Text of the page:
inkscrawl 3

Inkscrawl, Issue 3inkscrawl, Issue 3
Edited by Samantha Henderson
Reviewed by Amal El-Mohtar

In June of 2011, I was delighted to note the appearance of inkscrawl , a poetry venue dedicated to speculative poems of ten lines or less. I was excited to see a speculative poetry venue about which I knew nothing, edited by someone (Mitchell Hart) with whom I am not the least bit familiar; I was pleased to see a venue focusing exclusively on very short work, feeling that here would be a collection of poetic aperitifs, bite-sized bundles of complexity to savour in a context that would show them to best possible effect. I think very short poetry tends to get, well, shorter shrift in publications that showcase longer work; certainly in publishing very short poems in Goblin Fruit, I sometimes feel like short poems are best deployed as a kind of thematic punctuation in the overall narrative of an issue. So I very much welcomed inkscrawl.

Unfortunately, after only two issues, Mitchell Hart announced that he could no longer edit and produce the publication. Happily, however, it was announced shortly afterwards that inkscrawl would be up and running again, published by Rose Lemberg’s Stone Bird Press, and edited by Rhysling-award-winning Samantha Henderson. Issue 3 is the first issue under this new management.

It still looks as clean and sparse as it ever did: form follows content in a stark black-on-white minimalism that allows for undistracted focus on the small poems. My one quibble visually is that when clicking through to a poem from the Table of Contents the author’s name appears bolded above the poem’s title, which confuses me into reading the title as the first line.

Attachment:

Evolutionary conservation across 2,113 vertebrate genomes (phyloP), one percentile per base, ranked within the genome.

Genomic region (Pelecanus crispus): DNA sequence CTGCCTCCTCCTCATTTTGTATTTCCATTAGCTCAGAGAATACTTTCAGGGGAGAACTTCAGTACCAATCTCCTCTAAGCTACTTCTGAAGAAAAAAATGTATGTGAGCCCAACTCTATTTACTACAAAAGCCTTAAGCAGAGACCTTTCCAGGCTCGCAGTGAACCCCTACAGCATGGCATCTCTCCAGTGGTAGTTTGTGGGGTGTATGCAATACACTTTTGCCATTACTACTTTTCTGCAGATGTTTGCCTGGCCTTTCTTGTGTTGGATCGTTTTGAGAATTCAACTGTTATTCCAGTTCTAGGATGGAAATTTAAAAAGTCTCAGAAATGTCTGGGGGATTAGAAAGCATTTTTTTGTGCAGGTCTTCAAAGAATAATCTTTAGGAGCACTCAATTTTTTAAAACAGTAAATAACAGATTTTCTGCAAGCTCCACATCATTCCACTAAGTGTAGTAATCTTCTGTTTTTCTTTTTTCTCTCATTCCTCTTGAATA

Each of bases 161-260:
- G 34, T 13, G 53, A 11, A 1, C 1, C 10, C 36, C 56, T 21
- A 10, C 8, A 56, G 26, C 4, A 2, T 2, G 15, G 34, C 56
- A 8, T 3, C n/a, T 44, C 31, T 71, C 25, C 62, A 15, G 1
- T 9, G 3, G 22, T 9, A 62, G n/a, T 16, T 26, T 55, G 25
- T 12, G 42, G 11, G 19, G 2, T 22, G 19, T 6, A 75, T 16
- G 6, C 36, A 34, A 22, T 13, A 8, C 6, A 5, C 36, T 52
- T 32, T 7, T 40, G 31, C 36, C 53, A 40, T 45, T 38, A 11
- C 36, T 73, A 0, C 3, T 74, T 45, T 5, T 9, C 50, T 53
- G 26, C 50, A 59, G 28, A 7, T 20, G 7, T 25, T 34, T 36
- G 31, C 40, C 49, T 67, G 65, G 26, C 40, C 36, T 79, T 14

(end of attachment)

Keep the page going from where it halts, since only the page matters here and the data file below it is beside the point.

Of the poems themselves, however, I found this issue to be a very mixed bag. Overall, I appreciated Henderson’s narrative crafting, which moves from renaissance through death-dialogues to an open-ended dissolution. But given that inkscrawl is a journal dedicated to minimalism, I was surprised to find this issue a little flabby; there were poems which, in addition to doing nothing for me, I did not feel contributing to the overall shape or power of the issue. That said, there were some truly gorgeous pieces as well.

Given how short these poems are, I will refrain from quoting lines in support of my views, but refer you to the poem as a whole to draw your own conclusions.

The issue is off to a strong start with Ann K. Schwader’s “Desert Protocol,” which is effective and clever tone-setting for a newly restarted zine, ending as it does on a promise of resurrection. It’s very matter-of-fact, but has a kind of solemnity to it that suits an opening poem, ritualizes it into invocation.

Regina Green’s “take from me anything you want” had some focused and startling images which I enjoyed, but seemed to require somewhat more of a narrative to bring those images together into an effective whole. As it is I found it ambiguous and interesting, but multiple re-readings haven’t kicked my experience of it up a notch beyond that.

In contrast, “The Familiar” by Kristine Ong Muslim emphasises narrative over imagery, to the point where it feels like a piece of a larger story with its own world-building and logic. I found it warm, touching, and sad, but felt myself wanting something more from it.

Melissa Frederick’s “Untitled” is a scifaiku, a category of poem which I find difficult to appreciate; if one of the principles of haiku is the immediacy of sensory experience, then the use of that form for speculative concepts seems like it must necessarily dilute the effect, as speculation requires at least one remove from experience. This isn’t to say that that dilution can’t be compensated in other ways—a great many scifaiku seem to attempt to do so by reaching for a comic effect—but it isn’t something that I seek out on my own to enjoy. That said, Frederick’s poem is about as enjoyable as I have ever found scifaiku to be.

Howard V. Hendrix’ “The Unseen Good Old Man” I found to be beautiful until the last line and a half, where all the carefully developed and articulated images of the first three and a half lines fall flat for me. But I think the first three and a half lines are perfect, and almost wish the poem had just ended there.